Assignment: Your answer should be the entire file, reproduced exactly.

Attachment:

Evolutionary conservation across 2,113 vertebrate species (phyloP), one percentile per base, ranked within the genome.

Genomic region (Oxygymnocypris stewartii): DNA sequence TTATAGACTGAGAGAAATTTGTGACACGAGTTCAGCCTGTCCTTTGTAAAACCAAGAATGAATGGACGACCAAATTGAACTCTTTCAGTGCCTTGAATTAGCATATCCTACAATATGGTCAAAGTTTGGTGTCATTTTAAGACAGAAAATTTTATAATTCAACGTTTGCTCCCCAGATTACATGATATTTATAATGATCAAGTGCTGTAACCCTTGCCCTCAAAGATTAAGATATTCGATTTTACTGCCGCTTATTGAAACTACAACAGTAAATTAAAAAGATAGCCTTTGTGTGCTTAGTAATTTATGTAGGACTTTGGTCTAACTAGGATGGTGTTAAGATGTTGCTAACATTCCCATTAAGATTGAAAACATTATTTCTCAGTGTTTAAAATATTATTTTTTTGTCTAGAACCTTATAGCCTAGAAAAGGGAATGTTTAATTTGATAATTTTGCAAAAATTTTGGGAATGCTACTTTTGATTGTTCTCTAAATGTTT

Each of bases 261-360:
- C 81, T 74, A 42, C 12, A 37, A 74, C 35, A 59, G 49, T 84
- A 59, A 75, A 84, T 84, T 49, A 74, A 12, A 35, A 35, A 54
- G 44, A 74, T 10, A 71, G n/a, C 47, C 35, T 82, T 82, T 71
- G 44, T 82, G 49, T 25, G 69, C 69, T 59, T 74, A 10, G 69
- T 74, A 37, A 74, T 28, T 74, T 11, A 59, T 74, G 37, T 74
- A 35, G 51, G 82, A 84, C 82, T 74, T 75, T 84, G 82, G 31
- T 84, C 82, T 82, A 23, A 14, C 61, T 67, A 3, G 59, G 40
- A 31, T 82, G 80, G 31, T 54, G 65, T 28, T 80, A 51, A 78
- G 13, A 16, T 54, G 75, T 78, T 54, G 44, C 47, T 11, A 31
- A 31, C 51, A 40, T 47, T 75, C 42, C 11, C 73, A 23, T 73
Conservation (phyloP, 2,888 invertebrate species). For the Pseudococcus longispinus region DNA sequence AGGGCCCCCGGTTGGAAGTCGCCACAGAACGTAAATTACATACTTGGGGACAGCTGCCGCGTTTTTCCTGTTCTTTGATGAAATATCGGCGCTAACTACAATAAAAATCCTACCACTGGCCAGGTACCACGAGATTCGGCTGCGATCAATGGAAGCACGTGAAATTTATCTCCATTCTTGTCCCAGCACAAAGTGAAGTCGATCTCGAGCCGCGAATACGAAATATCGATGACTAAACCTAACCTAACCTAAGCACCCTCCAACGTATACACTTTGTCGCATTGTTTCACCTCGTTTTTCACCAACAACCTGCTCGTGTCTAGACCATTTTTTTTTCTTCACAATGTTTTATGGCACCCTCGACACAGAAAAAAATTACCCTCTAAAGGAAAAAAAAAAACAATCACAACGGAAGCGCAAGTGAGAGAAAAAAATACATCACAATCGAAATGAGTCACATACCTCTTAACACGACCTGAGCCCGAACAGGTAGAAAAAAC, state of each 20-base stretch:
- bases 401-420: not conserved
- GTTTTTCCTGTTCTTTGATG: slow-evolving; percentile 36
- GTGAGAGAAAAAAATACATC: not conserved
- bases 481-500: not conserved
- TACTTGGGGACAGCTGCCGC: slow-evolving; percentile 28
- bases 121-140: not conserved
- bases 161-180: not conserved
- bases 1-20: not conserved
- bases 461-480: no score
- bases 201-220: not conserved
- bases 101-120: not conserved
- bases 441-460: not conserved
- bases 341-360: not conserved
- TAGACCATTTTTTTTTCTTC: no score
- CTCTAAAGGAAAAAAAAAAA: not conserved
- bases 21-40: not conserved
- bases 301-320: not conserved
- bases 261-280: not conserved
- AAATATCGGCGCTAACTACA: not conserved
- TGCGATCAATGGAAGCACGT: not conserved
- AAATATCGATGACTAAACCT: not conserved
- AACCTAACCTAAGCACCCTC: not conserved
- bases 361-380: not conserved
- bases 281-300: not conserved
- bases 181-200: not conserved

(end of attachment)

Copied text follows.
Evolutionary conservation across 2,113 vertebrate species (phyloP), one percentile per base, ranked within the genome.

Genomic region (Oxygymnocypris stewartii): DNA sequence TTATAGACTGAGAGAAATTTGTGACACGAGTTCAGCCTGTCCTTTGTAAAACCAAGAATGAATGGACGACCAAATTGAACTCTTTCAGTGCCTTGAATTAGCATATCCTACAATATGGTCAAAGTTTGGTGTCATTTTAAGACAGAAAATTTTATAATTCAACGTTTGCTCCCCAGATTACATGATATTTATAATGATCAAGTGCTGTAACCCTTGCCCTCAAAGATTAAGATATTCGATTTTACTGCCGCTTATTGAAACTACAACAGTAAATTAAAAAGATAGCCTTTGTGTGCTTAGTAATTTATGTAGGACTTTGGTCTAACTAGGATGGTGTTAAGATGTTGCTAACATTCCCATTAAGATTGAAAACATTATTTCTCAGTGTTTAAAATATTATTTTTTTGTCTAGAACCTTATAGCCTAGAAAAGGGAATGTTTAATTTGATAATTTTGCAAAAATTTTGGGAATGCTACTTTTGATTGTTCTCTAAATGTTT

Each of bases 261-360:
- C 81, T 74, A 42, C 12, A 37, A 74, C 35, A 59, G 49, T 84
- A 59, A 75, A 84, T 84, T 49, A 74, A 12, A 35, A 35, A 54
- G 44, A 74, T 10, A 71, G n/a, C 47, C 35, T 82, T 82, T 71
- G 44, T 82, G 49, T 25, G 69, C 69, T 59, T 74, A 10, G 69
- T 74, A 37, A 74, T 28, T 74, T 11, A 59, T 74, G 37, T 74
- A 35, G 51, G 82, A 84, C 82, T 74, T 75, T 84, G 82, G 31
- T 84, C 82, T 82, A 23, A 14, C 61, T 67, A 3, G 59, G 40
- A 31, T 82, G 80, G 31, T 54, G 65, T 28, T 80, A 51, A 78
- G 13, A 16, T 54, G 75, T 78, T 54, G 44, C 47, T 11, A 31
- A 31, C 51, A 40, T 47, T 75, C 42, C 11, C 73, A 23, T 73
Conservation (phyloP, 2,888 invertebrate species). For the Pseudococcus longispinus region DNA sequence AGGGCCCCCGGTTGGAAGTCGCCACAGAACGTAAATTACATACTTGGGGACAGCTGCCGCGTTTTTCCTGTTCTTTGATGAAATATCGGCGCTAACTACAATAAAAATCCTACCACTGGCCAGGTACCACGAGATTCGGCTGCGATCAATGGAAGCACGTGAAATTTATCTCCATTCTTGTCCCAGCACAAAGTGAAGTCGATCTCGAGCCGCGAATACGAAATATCGATGACTAAACCTAACCTAACCTAAGCACCCTCCAACGTATACACTTTGTCGCATTGTTTCACCTCGTTTTTCACCAACAACCTGCTCGTGTCTAGACCATTTTTTTTTCTTCACAATGTTTTATGGCACCCTCGACACAGAAAAAAATTACCCTCTAAAGGAAAAAAAAAAACAATCACAACGGAAGCGCAAGTGAGAGAAAAAAATACATCACAATCGAAATGAGTCACATACCTCTTAACACGACCTGAGCCCGAACAGGTAGAAAAAAC, state of each 20-base stretch:
- bases 401-420: not conserved
- GTTTTTCCTGTTCTTTGATG: slow-evolving; percentile 36
- GTGAGAGAAAAAAATACATC: not conserved
- bases 481-500: not conserved
- TACTTGGGGACAGCTGCCGC: slow-evolving; percentile 28
- bases 121-140: not conserved
- bases 161-180: not conserved
- bases 1-20: not conserved
- bases 461-480: no score
- bases 201-220: not conserved
- bases 101-120: not conserved
- bases 441-460: not conserved
- bases 341-360: not conserved
- TAGACCATTTTTTTTTCTTC: no score
- CTCTAAAGGAAAAAAAAAAA: not conserved
- bases 21-40: not conserved
- bases 301-320: not conserved
- bases 261-280: not conserved
- AAATATCGGCGCTAACTACA: not conserved
- TGCGATCAATGGAAGCACGT: not conserved
- AAATATCGATGACTAAACCT: not conserved
- AACCTAACCTAAGCACCCTC: not conserved
- bases 361-380: not conserved
- bases 281-300: not conserved
- bases 181-200: not conserved